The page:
Giles Milton has a gift for searching out odd and forgotten corners of history and turning them into best- selling books. Nathaniel's Nutmeg, which dealt with the spice trade, has sold over half a million copies to date, and it is easy to see his new book doing as well. For this is not a dry history, but a full-blooded narrative closer in style to a historical novel than to an academic study. The chapter headings sound like a run of Technicolor movies from the 1950s: 'Sultan of Slaves'; 'Seized at Sea'; 'Blood Rivals'. One can almost see Virginia Mayo's bosom heaving.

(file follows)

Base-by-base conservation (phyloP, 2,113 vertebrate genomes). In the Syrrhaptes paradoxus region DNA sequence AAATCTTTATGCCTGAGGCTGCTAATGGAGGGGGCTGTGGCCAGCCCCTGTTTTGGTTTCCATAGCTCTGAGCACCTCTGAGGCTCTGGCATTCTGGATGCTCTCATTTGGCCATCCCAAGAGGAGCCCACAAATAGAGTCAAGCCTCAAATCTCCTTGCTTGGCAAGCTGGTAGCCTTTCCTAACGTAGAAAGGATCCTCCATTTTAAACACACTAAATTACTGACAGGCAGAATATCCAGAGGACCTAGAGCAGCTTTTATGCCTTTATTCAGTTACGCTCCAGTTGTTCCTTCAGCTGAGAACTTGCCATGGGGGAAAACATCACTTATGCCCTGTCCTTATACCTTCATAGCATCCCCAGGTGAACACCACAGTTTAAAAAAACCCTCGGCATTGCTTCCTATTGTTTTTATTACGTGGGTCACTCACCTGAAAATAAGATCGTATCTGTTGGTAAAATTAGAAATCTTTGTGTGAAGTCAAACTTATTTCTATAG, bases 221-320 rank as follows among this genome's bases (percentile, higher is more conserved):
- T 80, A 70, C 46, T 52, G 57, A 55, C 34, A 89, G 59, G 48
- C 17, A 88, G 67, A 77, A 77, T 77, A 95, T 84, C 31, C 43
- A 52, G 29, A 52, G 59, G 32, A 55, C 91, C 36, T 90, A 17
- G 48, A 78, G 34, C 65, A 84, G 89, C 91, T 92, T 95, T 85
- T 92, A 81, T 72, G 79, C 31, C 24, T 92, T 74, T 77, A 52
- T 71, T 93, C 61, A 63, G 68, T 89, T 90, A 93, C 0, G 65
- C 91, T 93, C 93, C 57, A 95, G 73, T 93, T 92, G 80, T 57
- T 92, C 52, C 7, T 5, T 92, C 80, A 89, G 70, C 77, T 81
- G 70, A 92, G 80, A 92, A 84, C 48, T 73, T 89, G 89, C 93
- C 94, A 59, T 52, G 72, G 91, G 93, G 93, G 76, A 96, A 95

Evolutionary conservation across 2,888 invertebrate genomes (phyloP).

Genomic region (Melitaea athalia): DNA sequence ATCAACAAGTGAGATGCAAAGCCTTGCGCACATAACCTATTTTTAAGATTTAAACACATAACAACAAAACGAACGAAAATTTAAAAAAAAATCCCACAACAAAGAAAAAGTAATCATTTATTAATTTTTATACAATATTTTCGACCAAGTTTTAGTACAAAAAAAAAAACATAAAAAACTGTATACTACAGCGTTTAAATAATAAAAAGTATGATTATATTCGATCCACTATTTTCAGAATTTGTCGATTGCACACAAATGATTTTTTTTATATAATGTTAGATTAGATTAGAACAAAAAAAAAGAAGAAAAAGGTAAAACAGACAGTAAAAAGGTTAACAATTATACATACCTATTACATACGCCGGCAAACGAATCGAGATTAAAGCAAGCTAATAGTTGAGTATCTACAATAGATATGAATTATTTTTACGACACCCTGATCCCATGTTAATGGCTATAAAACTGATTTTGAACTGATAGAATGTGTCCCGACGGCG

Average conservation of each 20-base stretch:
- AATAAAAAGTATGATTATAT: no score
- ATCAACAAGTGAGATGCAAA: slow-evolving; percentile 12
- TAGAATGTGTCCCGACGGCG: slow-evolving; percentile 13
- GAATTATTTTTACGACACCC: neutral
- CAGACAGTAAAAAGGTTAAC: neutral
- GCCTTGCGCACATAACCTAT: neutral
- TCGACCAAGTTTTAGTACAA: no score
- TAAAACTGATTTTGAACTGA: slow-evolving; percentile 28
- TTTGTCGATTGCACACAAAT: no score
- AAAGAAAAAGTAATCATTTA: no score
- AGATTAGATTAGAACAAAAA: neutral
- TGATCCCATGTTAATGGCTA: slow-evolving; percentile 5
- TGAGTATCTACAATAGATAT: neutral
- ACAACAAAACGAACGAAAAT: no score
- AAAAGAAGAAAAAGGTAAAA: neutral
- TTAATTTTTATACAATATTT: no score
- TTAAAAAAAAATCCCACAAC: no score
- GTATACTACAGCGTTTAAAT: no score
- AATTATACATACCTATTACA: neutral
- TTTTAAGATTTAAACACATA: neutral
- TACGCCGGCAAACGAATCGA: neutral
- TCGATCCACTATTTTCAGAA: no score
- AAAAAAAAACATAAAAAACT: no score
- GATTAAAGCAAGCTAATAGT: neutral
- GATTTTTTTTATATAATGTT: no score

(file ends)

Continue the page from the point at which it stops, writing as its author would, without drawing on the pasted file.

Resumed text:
You certainly feel as though you're settling down in the one-and-nines at the opening of the first chapter:
The clatter of a chariot broke the silence. It was hidden from view by the towering battlements, but could be heard squeaking and rattling through the palace gardens. As it passed through the